This week, complete the Aquifer case titled “Case #3: 65-year-old female with insomnia – Mrs. Gomez”
Apply information from the Aquifer Case Study to answer the following discussion questions:
· Discuss the Mrs. Gomez’s history that would be pertinent to her difficulty sleeping. Include chief complaint, HPI, Social, Family and Past medical history that would be important to know.
· Describe the physical exam and diagnostic tools to be used for Mrs. Gomez. Are there any additional you would have liked to be included that were not?
· Please list 3 differential diagnoses for Mrs. Gomez and explain why you chose them. What was your final diagnosis and how did you make the determination?
· What plan of care will Mrs. Gomez be given at this visit, include drug therapy and treatments; what is the patient education and follow-up?
You are doing an eight-week clerkship in a family medicine practice. Christina, the medical assistant, hands you the progress note for the next patient, which identifies the patient as Mrs. Gomez, “a 65-year-old woman who is here today reporting that she can’t sleep.”
Dr. Lee, your preceptor, fills you in: “Mrs. Gomez has been a patient here for several years. Difficulty sleeping is a new issue for her. Her past medical history is significant for hypertension and diabetes. Generally, she has been doing well, although I notice that her last hemoglobin A1c has climbed to 8.7%.”
What are common causes of insomnia in the elderly?
Yaremchuk K. Sleep disorders in the elderly. Clin Geriatr Med. 2018 34(2):205-216. doi: 10.1016/j.cger.2018.01.008.
Common causes of insomnia in the elderly:
1. Environmental problems
3. Sleep apnea
4. Parasomnias: restless leg syndrome/periodic leg movements/REM sleep behavior disorder
5. Disturbances in the sleep-wake cycle
6. Psychiatric disorders, primarily depression and anxiety
7. Symptomatic cardiorespiratory disease (asthma/chronic obstructive pulmonary disease/congestive heart failure)
8. Pain or pruritus
9. Gastroesophageal reflux disease (GERD)
11. Advanced sleep phase syndrome (ASPS)
Common Causes of Insomnia in the Elderly
Issues that may lead to an environment that is not conducive to sleep.
· Specific examples include: noise or uncomfortable bedding.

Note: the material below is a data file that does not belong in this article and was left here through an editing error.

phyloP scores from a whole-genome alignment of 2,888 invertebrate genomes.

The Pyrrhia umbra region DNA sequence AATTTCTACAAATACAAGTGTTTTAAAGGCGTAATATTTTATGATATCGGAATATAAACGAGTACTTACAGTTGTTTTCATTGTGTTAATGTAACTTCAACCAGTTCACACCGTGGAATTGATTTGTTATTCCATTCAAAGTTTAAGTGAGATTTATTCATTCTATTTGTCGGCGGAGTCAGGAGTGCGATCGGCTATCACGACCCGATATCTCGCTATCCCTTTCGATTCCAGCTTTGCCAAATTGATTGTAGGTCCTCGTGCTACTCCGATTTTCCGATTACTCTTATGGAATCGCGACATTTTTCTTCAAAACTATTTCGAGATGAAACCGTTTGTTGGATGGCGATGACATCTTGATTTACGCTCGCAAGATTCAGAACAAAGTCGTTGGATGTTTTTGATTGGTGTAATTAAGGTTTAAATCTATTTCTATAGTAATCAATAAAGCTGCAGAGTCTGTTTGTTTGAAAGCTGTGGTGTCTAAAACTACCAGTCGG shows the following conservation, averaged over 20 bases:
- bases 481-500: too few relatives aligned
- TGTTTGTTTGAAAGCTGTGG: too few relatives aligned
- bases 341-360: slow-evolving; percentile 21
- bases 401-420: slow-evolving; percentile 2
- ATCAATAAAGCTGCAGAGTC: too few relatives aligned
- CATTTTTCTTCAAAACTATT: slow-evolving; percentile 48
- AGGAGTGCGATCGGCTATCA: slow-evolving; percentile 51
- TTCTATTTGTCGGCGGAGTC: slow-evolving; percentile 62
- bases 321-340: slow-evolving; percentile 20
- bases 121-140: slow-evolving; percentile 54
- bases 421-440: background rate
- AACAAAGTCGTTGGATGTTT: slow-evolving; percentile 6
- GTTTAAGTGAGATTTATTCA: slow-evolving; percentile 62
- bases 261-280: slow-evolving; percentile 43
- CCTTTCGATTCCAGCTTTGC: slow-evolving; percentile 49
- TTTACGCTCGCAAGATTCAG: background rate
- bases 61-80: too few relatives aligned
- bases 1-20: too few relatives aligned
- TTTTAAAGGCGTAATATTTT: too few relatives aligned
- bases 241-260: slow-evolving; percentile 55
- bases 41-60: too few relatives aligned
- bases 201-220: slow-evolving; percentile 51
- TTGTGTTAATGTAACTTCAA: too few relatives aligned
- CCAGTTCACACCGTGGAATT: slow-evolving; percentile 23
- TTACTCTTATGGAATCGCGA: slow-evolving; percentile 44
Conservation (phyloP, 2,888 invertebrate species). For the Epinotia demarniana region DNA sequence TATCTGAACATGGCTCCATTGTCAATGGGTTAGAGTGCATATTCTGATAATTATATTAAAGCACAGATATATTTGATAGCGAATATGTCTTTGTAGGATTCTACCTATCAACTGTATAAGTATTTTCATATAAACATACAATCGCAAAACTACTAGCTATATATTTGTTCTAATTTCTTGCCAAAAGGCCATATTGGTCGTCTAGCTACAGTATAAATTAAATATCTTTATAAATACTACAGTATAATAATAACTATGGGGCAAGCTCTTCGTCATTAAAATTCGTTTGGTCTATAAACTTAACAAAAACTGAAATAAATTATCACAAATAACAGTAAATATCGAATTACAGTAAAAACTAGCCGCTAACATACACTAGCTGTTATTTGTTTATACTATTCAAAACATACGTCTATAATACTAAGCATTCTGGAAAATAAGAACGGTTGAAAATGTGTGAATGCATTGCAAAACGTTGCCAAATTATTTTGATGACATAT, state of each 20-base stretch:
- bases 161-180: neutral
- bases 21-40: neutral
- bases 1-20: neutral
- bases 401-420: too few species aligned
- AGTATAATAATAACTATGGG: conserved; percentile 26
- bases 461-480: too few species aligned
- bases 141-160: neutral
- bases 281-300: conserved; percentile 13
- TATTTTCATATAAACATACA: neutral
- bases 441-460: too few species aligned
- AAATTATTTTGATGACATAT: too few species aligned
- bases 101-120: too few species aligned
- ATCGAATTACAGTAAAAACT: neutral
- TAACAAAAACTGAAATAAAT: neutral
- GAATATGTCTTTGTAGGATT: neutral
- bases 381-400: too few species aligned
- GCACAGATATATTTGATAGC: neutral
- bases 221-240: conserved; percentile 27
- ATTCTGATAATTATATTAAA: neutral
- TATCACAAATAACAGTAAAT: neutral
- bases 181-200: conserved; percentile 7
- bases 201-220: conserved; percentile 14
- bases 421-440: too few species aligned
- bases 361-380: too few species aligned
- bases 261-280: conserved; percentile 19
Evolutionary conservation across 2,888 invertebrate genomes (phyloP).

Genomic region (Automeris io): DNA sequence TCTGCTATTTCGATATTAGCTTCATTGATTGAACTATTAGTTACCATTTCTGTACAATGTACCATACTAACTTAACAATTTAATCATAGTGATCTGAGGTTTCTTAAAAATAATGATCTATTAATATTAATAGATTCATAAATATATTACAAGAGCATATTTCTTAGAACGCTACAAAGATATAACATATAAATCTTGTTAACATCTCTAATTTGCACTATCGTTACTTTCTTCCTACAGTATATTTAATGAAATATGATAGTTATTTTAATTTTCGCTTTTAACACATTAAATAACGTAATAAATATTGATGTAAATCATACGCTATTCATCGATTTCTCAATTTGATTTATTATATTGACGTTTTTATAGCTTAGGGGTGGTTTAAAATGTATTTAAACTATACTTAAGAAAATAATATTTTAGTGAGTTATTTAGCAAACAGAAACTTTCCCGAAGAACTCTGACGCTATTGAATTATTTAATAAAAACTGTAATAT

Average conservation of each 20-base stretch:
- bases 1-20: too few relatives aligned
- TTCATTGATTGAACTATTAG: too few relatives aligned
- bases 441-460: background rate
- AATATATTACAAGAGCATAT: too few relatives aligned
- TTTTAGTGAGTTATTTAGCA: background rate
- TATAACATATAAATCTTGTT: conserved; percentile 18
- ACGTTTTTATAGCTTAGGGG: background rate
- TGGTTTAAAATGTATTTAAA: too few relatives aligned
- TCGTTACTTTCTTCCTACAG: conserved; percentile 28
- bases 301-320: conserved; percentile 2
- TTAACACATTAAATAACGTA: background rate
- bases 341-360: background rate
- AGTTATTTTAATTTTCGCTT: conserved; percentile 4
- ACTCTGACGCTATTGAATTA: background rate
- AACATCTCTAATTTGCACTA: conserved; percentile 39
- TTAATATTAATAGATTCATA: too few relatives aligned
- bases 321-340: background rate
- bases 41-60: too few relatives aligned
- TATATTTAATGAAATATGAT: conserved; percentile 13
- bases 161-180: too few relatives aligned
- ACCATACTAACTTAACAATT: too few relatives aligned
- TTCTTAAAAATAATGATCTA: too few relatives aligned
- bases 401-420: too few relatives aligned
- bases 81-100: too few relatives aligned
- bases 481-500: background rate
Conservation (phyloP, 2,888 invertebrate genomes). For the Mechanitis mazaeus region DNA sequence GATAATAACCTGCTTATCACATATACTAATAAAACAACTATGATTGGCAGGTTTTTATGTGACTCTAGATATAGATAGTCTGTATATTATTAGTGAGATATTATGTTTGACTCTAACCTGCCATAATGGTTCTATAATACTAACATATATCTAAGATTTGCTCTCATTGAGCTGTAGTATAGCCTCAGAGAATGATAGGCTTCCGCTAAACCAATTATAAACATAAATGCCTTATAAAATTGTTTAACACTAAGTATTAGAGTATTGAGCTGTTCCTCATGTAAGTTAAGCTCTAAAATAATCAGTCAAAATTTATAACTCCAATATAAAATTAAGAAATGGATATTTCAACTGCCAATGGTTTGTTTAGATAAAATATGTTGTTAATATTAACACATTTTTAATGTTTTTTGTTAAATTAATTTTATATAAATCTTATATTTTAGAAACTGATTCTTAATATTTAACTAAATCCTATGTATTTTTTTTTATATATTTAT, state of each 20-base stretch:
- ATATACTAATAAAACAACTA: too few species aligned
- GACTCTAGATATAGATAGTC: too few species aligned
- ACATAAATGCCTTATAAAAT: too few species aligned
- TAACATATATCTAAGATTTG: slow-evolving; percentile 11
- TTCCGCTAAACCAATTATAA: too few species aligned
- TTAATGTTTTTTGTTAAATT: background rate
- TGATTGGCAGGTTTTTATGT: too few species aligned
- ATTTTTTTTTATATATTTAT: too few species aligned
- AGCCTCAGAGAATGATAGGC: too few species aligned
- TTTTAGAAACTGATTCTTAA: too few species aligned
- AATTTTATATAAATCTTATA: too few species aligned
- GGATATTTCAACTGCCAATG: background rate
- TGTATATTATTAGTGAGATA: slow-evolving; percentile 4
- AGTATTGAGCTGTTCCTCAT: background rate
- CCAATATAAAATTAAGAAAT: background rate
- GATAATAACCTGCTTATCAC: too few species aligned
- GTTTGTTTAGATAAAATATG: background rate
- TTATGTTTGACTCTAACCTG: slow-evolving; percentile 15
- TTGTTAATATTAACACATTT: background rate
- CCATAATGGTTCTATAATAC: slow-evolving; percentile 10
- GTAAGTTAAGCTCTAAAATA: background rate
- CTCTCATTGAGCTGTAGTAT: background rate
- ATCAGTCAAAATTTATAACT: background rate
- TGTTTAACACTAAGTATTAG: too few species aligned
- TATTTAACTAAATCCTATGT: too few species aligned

· You can teach the patient sleep hygiene techniques that will increase the likelihood of a restful night’s sleep.
Question the use of prescription, over-the-counter, alternative, and recreational drugs that might be affecting sleep.
Sleep apnea is common in the elderly, occurring in 20% to 70% of elderly patients.
In restless leg syndrome, the patient experiences an irresistible urge to move the legs, often accompanied by uncomfortable sensations.
In periodic leg movement and REM sleep behavior disorder, the patient experiences involuntary leg movements while falling asleep and during sleep respectively.
Disturbances in the sleep-wake cycle include jet lag and shift work.
Patients with depression and anxiety commonly present with insomnia.
Patients with shortness of breath due to cardiorespiratory disorders often report that these symptoms keep them awake.
Pain or pruritus may keep patients awake at night.
Those with GERD may report heartburn, throat pain, or breathing problems.
Elderly patients with hyperthyroidism frequently do not present with typical symptoms such as tachycardia or weight loss, and laboratory studies may be required to detect this problem.
Circadian rhythms change, with older adults tending to get sleepy earlier in the night. In advanced sleep phase syndrome (ASPS), this has progressed to the point where the patient becomes drowsy at 6 to 7 p.m. If they go to sleep at this hour, they sleep a normal seven to eight hours, waking at 3 or 4 a.m. However, if they try to stay up later, their advanced sleep/wake rhythm still causes them to awaken at 3 or 4 a.m. This can be difficult to distiguish from insomnia.